Continue reading “The Obama Administration Rescinds Old Regulations Affecting Provider Conscience Laws”

The Fate of the Marital Union: Is DOMA Approaching Its Last Day?

Written by Lisa Alexander, Public Relations Chair, Albany Government Law Review

Introduction

DOMA’s days might be numbered.  U.S. Attorney General Eric Holder recently announced that the Department of Justice (DOJ) will no longer defend the constitutionality of the Defense of Marriage Act (DOMA) in court.[1] While the DOJ will continue to appear in litigation and “represent the interests of the United States,”[2] it will no longer argue that Section 3 of DOMA is constitutional as it is applied to same-sex couples.[3] This decision has sparked heated debate and a flurry of proposed legislation.  Though riddled with controversy, the facts support that the executive made an appropriate, and arguably necessary, decision.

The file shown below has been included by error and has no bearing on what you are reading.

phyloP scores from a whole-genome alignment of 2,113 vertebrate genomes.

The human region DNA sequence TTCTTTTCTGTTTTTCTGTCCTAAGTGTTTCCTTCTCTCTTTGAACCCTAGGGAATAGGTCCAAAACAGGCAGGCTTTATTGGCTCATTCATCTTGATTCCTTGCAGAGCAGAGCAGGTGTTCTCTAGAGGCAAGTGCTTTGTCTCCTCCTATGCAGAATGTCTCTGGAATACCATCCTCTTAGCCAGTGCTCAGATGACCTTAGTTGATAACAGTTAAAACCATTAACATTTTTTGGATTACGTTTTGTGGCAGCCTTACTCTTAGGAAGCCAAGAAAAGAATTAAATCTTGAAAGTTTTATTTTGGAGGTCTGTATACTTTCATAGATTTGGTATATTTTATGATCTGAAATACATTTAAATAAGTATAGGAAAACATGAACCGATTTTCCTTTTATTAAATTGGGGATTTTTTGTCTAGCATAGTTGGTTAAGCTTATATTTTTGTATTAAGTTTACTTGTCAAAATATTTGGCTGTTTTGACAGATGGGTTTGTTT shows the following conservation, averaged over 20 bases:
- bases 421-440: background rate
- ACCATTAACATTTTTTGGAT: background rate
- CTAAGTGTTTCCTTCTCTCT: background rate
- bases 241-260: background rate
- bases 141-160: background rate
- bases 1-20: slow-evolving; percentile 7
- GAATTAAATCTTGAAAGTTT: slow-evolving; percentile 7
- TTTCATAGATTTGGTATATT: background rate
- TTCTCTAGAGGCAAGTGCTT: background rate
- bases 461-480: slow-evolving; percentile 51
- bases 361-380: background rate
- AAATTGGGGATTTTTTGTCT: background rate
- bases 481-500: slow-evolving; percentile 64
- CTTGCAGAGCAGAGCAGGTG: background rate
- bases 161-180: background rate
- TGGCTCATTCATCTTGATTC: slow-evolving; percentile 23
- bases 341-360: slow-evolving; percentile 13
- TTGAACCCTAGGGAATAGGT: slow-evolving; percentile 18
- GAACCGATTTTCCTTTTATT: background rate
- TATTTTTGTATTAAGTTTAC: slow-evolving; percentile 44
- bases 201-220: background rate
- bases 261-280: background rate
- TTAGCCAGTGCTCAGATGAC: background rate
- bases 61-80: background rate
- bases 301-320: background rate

A Brief History of DOMA

The Defense of Marriage Act was enacted in 1996.  The crux of the current controversy is Section 3, which defines marriage as a “legal union between one man and one woman as husband and wife, and the word “spouse” refers only to a person of the opposite sex who is a husband or a wife.”[4] DOMA was enacted, at least in part, as a response to Hawaii’s Supreme Court decision Baehr v. Lewin.[5] In Baehr, the court found that while the applicant same-sex couples did not have a fundamental right to marry pursuant to the right to privacy, they could argue their equal protection theory on remand.[6] The possibility that homosexual men and women might attain a marriage license in Hawaii and that their home states would have to recognize the unions’ legality under the Full Faith and Credit Clause was too much for Congress to bear. DOMA easily passed through both the House and Senate and was signed into law by President Bill Clinton.[7]